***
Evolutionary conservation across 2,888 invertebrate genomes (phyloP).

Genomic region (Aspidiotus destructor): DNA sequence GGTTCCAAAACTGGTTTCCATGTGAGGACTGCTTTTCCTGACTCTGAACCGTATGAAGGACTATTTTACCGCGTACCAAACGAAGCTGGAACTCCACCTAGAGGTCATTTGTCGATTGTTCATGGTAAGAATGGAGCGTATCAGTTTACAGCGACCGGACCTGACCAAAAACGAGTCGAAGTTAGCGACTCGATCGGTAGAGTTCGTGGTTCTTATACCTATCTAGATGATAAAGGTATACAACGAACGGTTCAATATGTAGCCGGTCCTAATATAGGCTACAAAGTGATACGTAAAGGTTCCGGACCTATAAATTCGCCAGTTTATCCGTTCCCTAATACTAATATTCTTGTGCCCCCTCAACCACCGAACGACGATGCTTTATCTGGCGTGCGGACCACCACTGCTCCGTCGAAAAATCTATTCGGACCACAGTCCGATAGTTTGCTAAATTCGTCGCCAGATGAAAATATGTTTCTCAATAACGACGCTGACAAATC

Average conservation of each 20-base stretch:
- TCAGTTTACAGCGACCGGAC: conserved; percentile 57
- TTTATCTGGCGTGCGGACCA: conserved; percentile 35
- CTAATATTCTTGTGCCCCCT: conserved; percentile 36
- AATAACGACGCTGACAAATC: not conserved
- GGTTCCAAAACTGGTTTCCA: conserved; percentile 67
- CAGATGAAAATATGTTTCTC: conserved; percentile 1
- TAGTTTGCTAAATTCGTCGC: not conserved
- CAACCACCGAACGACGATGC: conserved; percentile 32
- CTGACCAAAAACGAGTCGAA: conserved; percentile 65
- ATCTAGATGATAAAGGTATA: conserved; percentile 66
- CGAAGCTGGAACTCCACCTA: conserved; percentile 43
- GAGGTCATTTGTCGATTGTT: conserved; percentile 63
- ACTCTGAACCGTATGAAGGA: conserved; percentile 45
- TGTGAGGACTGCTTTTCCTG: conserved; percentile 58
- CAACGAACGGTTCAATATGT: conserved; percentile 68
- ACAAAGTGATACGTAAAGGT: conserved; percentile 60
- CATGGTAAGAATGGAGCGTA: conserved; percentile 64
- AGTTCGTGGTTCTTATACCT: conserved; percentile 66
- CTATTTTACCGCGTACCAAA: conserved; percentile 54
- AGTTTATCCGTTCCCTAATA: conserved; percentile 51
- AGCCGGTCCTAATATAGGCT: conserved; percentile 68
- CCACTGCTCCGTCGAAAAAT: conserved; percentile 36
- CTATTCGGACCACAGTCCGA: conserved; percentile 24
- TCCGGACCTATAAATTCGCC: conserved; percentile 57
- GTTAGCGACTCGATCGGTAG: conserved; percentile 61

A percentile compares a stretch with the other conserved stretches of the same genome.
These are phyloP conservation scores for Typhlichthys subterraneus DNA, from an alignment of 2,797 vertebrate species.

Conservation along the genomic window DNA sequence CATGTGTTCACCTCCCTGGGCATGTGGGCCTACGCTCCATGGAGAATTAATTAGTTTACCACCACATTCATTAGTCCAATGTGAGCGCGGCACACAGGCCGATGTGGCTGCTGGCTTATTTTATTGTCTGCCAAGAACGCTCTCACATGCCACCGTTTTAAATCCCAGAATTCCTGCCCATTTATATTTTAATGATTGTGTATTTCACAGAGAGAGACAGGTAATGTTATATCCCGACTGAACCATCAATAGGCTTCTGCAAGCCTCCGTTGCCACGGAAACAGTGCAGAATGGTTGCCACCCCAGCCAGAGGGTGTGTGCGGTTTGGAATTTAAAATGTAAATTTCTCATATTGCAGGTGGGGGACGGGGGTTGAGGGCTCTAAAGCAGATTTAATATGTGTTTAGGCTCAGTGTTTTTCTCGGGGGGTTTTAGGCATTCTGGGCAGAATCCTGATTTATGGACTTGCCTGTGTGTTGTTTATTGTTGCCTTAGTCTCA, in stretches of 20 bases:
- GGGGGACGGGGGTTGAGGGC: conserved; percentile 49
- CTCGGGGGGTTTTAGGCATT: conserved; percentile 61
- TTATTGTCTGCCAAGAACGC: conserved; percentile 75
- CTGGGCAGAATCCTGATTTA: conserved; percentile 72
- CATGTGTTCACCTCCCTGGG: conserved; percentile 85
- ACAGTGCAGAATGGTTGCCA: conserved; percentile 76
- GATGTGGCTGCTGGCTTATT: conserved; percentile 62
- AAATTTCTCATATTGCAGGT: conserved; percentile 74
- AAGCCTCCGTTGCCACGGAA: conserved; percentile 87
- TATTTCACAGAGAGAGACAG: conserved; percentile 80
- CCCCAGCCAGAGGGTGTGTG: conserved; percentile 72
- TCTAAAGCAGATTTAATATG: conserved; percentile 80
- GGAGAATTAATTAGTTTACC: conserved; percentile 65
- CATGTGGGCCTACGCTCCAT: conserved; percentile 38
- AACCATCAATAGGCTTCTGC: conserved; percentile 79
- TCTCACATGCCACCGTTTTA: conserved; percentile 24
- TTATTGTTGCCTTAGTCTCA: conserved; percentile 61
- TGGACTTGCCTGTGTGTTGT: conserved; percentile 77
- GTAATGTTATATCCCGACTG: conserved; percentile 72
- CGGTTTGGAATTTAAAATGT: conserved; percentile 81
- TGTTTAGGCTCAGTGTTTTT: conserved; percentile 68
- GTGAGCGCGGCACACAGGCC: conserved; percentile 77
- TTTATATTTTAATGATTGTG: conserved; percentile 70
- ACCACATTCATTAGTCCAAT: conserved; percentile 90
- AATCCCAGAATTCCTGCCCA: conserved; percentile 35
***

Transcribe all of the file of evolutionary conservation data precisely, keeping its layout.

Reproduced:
Evolutionary conservation across 2,888 invertebrate genomes (phyloP).

Genomic region (Aspidiotus destructor): DNA sequence GGTTCCAAAACTGGTTTCCATGTGAGGACTGCTTTTCCTGACTCTGAACCGTATGAAGGACTATTTTACCGCGTACCAAACGAAGCTGGAACTCCACCTAGAGGTCATTTGTCGATTGTTCATGGTAAGAATGGAGCGTATCAGTTTACAGCGACCGGACCTGACCAAAAACGAGTCGAAGTTAGCGACTCGATCGGTAGAGTTCGTGGTTCTTATACCTATCTAGATGATAAAGGTATACAACGAACGGTTCAATATGTAGCCGGTCCTAATATAGGCTACAAAGTGATACGTAAAGGTTCCGGACCTATAAATTCGCCAGTTTATCCGTTCCCTAATACTAATATTCTTGTGCCCCCTCAACCACCGAACGACGATGCTTTATCTGGCGTGCGGACCACCACTGCTCCGTCGAAAAATCTATTCGGACCACAGTCCGATAGTTTGCTAAATTCGTCGCCAGATGAAAATATGTTTCTCAATAACGACGCTGACAAATC

Average conservation of each 20-base stretch:
- TCAGTTTACAGCGACCGGAC: conserved; percentile 57
- TTTATCTGGCGTGCGGACCA: conserved; percentile 35
- CTAATATTCTTGTGCCCCCT: conserved; percentile 36
- AATAACGACGCTGACAAATC: not conserved
- GGTTCCAAAACTGGTTTCCA: conserved; percentile 67
- CAGATGAAAATATGTTTCTC: conserved; percentile 1
- TAGTTTGCTAAATTCGTCGC: not conserved
- CAACCACCGAACGACGATGC: conserved; percentile 32
- CTGACCAAAAACGAGTCGAA: conserved; percentile 65
- ATCTAGATGATAAAGGTATA: conserved; percentile 66
- CGAAGCTGGAACTCCACCTA: conserved; percentile 43
- GAGGTCATTTGTCGATTGTT: conserved; percentile 63
- ACTCTGAACCGTATGAAGGA: conserved; percentile 45
- TGTGAGGACTGCTTTTCCTG: conserved; percentile 58
- CAACGAACGGTTCAATATGT: conserved; percentile 68
- ACAAAGTGATACGTAAAGGT: conserved; percentile 60
- CATGGTAAGAATGGAGCGTA: conserved; percentile 64
- AGTTCGTGGTTCTTATACCT: conserved; percentile 66
- CTATTTTACCGCGTACCAAA: conserved; percentile 54
- AGTTTATCCGTTCCCTAATA: conserved; percentile 51
- AGCCGGTCCTAATATAGGCT: conserved; percentile 68
- CCACTGCTCCGTCGAAAAAT: conserved; percentile 36
- CTATTCGGACCACAGTCCGA: conserved; percentile 24
- TCCGGACCTATAAATTCGCC: conserved; percentile 57
- GTTAGCGACTCGATCGGTAG: conserved; percentile 61

A percentile compares a stretch with the other conserved stretches of the same genome.
These are phyloP conservation scores for Typhlichthys subterraneus DNA, from an alignment of 2,797 vertebrate species.

Conservation along the genomic window DNA sequence CATGTGTTCACCTCCCTGGGCATGTGGGCCTACGCTCCATGGAGAATTAATTAGTTTACCACCACATTCATTAGTCCAATGTGAGCGCGGCACACAGGCCGATGTGGCTGCTGGCTTATTTTATTGTCTGCCAAGAACGCTCTCACATGCCACCGTTTTAAATCCCAGAATTCCTGCCCATTTATATTTTAATGATTGTGTATTTCACAGAGAGAGACAGGTAATGTTATATCCCGACTGAACCATCAATAGGCTTCTGCAAGCCTCCGTTGCCACGGAAACAGTGCAGAATGGTTGCCACCCCAGCCAGAGGGTGTGTGCGGTTTGGAATTTAAAATGTAAATTTCTCATATTGCAGGTGGGGGACGGGGGTTGAGGGCTCTAAAGCAGATTTAATATGTGTTTAGGCTCAGTGTTTTTCTCGGGGGGTTTTAGGCATTCTGGGCAGAATCCTGATTTATGGACTTGCCTGTGTGTTGTTTATTGTTGCCTTAGTCTCA, in stretches of 20 bases:
- GGGGGACGGGGGTTGAGGGC: conserved; percentile 49
- CTCGGGGGGTTTTAGGCATT: conserved; percentile 61
- TTATTGTCTGCCAAGAACGC: conserved; percentile 75
- CTGGGCAGAATCCTGATTTA: conserved; percentile 72
- CATGTGTTCACCTCCCTGGG: conserved; percentile 85
- ACAGTGCAGAATGGTTGCCA: conserved; percentile 76
- GATGTGGCTGCTGGCTTATT: conserved; percentile 62
- AAATTTCTCATATTGCAGGT: conserved; percentile 74
- AAGCCTCCGTTGCCACGGAA: conserved; percentile 87
- TATTTCACAGAGAGAGACAG: conserved; percentile 80
- CCCCAGCCAGAGGGTGTGTG: conserved; percentile 72
- TCTAAAGCAGATTTAATATG: conserved; percentile 80
- GGAGAATTAATTAGTTTACC: conserved; percentile 65
- CATGTGGGCCTACGCTCCAT: conserved; percentile 38
- AACCATCAATAGGCTTCTGC: conserved; percentile 79
- TCTCACATGCCACCGTTTTA: conserved; percentile 24
- TTATTGTTGCCTTAGTCTCA: conserved; percentile 61
- TGGACTTGCCTGTGTGTTGT: conserved; percentile 77
- GTAATGTTATATCCCGACTG: conserved; percentile 72
- CGGTTTGGAATTTAAAATGT: conserved; percentile 81
- TGTTTAGGCTCAGTGTTTTT: conserved; percentile 68
- GTGAGCGCGGCACACAGGCC: conserved; percentile 77
- TTTATATTTTAATGATTGTG: conserved; percentile 70
- ACCACATTCATTAGTCCAAT: conserved; percentile 90
- AATCCCAGAATTCCTGCCCA: conserved; percentile 35